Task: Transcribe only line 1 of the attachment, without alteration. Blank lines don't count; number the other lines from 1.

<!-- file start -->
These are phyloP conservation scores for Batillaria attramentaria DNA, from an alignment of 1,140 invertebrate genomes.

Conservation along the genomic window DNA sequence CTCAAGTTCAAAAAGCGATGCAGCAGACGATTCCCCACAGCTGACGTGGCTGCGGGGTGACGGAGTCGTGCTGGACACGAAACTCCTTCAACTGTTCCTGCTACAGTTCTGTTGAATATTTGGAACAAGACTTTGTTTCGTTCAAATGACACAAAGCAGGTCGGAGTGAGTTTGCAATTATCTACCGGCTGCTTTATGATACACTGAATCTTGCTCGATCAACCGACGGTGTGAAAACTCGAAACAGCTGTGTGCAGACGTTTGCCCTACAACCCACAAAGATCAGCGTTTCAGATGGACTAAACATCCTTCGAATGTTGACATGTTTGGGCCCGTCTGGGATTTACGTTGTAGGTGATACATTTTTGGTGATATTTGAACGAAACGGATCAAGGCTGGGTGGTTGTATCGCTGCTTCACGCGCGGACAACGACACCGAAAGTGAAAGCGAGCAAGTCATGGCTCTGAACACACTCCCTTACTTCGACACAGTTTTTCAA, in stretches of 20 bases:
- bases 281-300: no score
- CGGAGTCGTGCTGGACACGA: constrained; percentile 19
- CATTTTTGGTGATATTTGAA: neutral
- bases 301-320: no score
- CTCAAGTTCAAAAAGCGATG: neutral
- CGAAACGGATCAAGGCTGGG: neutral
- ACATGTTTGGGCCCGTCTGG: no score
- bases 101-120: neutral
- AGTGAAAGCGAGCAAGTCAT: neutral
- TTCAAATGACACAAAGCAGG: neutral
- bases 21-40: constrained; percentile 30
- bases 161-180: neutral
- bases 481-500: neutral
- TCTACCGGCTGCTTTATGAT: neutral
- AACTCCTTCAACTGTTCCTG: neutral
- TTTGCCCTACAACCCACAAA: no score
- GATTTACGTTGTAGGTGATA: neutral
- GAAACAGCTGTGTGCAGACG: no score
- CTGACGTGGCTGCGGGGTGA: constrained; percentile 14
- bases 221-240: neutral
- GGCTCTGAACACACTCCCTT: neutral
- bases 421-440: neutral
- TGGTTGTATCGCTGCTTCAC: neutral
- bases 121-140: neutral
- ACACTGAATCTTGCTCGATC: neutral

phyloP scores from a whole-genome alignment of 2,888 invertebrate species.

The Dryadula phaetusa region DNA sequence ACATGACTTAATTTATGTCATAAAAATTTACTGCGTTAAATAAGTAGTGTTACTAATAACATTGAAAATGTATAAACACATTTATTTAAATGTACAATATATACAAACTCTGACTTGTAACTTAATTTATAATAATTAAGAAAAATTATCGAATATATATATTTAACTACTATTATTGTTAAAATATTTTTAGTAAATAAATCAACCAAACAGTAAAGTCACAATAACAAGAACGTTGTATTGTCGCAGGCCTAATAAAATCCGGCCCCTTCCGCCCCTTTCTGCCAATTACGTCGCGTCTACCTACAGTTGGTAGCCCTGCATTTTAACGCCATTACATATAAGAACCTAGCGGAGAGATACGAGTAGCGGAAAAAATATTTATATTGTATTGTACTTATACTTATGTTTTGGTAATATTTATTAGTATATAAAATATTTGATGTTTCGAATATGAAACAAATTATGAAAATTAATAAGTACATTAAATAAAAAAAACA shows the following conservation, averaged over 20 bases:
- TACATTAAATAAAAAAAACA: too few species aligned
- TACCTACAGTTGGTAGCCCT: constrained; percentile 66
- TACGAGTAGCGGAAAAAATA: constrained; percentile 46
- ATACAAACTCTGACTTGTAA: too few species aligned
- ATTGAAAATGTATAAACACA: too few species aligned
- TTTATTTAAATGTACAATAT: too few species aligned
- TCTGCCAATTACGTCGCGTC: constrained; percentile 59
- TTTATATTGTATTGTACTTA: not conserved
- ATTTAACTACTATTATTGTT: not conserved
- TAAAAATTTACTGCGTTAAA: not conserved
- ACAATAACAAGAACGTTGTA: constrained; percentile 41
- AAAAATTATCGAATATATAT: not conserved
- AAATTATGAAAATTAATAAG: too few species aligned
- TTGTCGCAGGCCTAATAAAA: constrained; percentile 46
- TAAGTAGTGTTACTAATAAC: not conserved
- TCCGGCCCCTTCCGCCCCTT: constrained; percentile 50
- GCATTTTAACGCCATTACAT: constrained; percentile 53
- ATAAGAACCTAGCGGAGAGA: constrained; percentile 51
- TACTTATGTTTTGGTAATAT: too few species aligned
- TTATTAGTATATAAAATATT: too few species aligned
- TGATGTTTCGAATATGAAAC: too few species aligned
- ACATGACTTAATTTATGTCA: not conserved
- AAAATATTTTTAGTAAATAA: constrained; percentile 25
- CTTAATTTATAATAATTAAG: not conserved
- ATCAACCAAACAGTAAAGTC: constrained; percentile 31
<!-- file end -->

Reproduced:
These are phyloP conservation scores for Batillaria attramentaria DNA, from an alignment of 1,140 invertebrate genomes.